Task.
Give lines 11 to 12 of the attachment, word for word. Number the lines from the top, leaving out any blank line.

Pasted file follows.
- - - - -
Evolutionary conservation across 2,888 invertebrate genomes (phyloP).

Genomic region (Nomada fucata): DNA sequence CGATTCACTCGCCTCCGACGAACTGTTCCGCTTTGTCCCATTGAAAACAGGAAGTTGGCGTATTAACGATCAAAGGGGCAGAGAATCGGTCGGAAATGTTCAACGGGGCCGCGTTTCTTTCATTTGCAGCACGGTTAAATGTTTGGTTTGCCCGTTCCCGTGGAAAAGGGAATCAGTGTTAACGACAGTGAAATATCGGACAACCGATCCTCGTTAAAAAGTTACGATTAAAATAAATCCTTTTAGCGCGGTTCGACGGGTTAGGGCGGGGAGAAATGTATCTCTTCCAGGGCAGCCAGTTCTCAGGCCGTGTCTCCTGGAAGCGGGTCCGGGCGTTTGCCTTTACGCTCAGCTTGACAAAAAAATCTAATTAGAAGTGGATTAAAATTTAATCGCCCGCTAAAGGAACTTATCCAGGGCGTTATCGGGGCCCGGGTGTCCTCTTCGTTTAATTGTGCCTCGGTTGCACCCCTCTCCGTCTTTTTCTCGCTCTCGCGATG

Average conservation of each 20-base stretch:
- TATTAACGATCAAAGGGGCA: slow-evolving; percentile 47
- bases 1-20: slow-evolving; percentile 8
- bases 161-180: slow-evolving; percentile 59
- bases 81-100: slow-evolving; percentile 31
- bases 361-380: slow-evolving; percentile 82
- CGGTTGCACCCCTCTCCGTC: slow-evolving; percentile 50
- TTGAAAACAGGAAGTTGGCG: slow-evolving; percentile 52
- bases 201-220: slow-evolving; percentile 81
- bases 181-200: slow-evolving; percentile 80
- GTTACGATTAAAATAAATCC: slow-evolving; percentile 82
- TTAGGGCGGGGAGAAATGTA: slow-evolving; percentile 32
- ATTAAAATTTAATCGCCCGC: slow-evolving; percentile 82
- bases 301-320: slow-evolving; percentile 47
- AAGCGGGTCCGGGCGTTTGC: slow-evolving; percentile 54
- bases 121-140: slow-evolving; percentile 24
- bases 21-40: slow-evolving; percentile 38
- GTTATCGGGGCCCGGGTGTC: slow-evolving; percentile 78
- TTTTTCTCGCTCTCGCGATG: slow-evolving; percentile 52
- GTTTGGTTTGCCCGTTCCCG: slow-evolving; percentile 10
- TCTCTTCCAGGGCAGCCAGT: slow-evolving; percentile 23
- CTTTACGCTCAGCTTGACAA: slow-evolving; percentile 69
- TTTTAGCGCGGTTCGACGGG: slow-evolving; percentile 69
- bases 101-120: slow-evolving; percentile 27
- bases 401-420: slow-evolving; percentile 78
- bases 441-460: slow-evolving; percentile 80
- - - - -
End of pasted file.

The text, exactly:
- bases 201-220: slow-evolving; percentile 81
- bases 181-200: slow-evolving; percentile 80